Thanks to improper equipment and a lack of professional training, Nanci Grenier Boutet endured four years of splashes and bruises before she could reliably stand up on her surfboard. Nanci founded Aquaholics to save others from a similarly waterlogged fate, and it was not long before she began to make waves in Maine’s dedicated surfing community. Nestled in a space that once housed a church, her surf shop has earned local renown for its selection of quality wetsuits and beach gear available to rent or buy.
When Nanci and her staff aren’t outfitting wave riders with professional equipment, they take to the ocean themselves during year-round surf and paddleboard lessons. CPR-certified instructors coach boarders of all skill levels in private surf sessions or group classes capped at three students per instructor. Large parties can opt for abbreviated surf lessons with a less-structured approach that lends itself to mild mayhem. Alternatively, standup paddleboard lessons impart various techniques for mounting boards and steering clear of siren rap battles during guided tours of Maine’s waterways.
American Sailor Clothing gussies up seaside trendsetters of all ages with sporty designer duds and breezy, seafaring accessories. Bedeck sun-soaked beach bods in stylish apparel from top wonder-weavers such as Tommy Bahama, OluKai, Sperry Top-Siders, and more, some of who are locally exclusive to American Sailor's elegant aisles. Mini mariners and their dapper progenitors can cavort in the brisk coastal zephyrs in T-shirts ($14.95+) and shore-striding sandals ($35+), and sweatshirts ($49.95+) warm up late-night beachcombers seeking the gentle echo of a passive-aggressive kumbaya sing-off around the campfire. Resort shirts add a style-stirring spark to commonplace clubhouses ($74+), and visitors can illuminate outfits with a bevy of accessories that include hats, towels, handbags ($8+), and Smith Optic sunglasses.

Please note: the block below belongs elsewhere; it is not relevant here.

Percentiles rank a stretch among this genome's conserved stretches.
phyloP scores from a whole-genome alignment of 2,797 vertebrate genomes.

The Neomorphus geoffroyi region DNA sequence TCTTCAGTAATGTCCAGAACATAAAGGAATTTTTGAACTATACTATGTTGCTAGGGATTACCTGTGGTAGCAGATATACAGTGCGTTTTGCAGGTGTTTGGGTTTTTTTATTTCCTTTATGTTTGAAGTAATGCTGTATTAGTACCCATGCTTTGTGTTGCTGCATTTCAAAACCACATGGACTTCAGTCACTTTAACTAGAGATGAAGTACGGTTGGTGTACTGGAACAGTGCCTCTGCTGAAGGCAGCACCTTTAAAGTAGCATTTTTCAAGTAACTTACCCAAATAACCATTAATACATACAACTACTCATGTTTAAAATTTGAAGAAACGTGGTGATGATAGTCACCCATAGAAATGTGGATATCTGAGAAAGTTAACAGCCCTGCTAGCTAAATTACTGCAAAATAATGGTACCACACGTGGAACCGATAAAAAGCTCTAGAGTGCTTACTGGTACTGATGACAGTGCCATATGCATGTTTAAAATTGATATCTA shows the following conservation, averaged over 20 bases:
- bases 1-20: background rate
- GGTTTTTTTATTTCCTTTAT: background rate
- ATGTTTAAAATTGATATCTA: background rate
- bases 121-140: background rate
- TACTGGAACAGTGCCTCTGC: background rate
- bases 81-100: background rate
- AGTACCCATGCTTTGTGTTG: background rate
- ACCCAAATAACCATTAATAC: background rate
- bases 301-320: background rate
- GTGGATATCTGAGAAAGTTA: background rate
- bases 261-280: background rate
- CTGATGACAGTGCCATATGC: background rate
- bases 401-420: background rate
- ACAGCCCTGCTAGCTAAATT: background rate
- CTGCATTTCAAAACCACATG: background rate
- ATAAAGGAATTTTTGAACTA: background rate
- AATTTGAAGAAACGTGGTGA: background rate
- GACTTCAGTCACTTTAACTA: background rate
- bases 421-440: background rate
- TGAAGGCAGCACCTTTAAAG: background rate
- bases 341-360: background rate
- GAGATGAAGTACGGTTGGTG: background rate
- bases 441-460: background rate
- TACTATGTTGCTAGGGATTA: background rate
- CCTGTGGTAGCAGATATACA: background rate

On The Marsh executive chef Jeffrey Savage has presented menus at the James Beard House in New York City, showcasing his flair for fresh takes on New England cuisine. On The Marsh's ever-evolving dinner menu teems with local, seasonal produce and the delicious denizens of land and sea, which come together in plates such as seared sea scallops and lobster risotto posing coyly beneath a veil of black-truffle vinaigrette ($33). A roasted half duck finds a happy habitat in celeriac foie-gras mash, local mushrooms, and cipollini onions ($28), and a host of starters, including a clutch of mussels pan-roasted with garlic ($9), stand ready to accompany main courses as harmoniously as dueling banjos. Desserts cosset the indecisive with tastings of crème brûlée in assorted flavors ($8) and house-made sorbets ($8).
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Like a zoo for alcoholic beverages, Tully's Beer & Wine gathers thousands of exotic specimens from around the world in one convenient spot. Specialty beers crowd shelves, and a 40-foot 16-door cooler chills imports and craft beers alike. The rainbow of suds ranges from the chaff-brown of Rogue Voodoo Doughnut Maple Bacon Porter with smoked malt and applewood bacon to the sunny hue of Ommegang’s witte, a Belgian-style ale in which citric notes and coriander gleam.
In addition to the selection of more than 700 beers, 1,000 wines from around the world are arranged by region or varietal for quick perusal. The ranks of colorful labels hint at grapes from Italy, California, and France. The Argyle Nuthouse pinot noir, for example, seems to spill fistfuls of fruit that have consistently earned it rankings in the 90s from _Wine Spectator. The shop also stocks beer glasses, bottle openers, and T-shirts, and inside five cigar humidors, guests experience what it was like to sniff Winston Churchill's hair.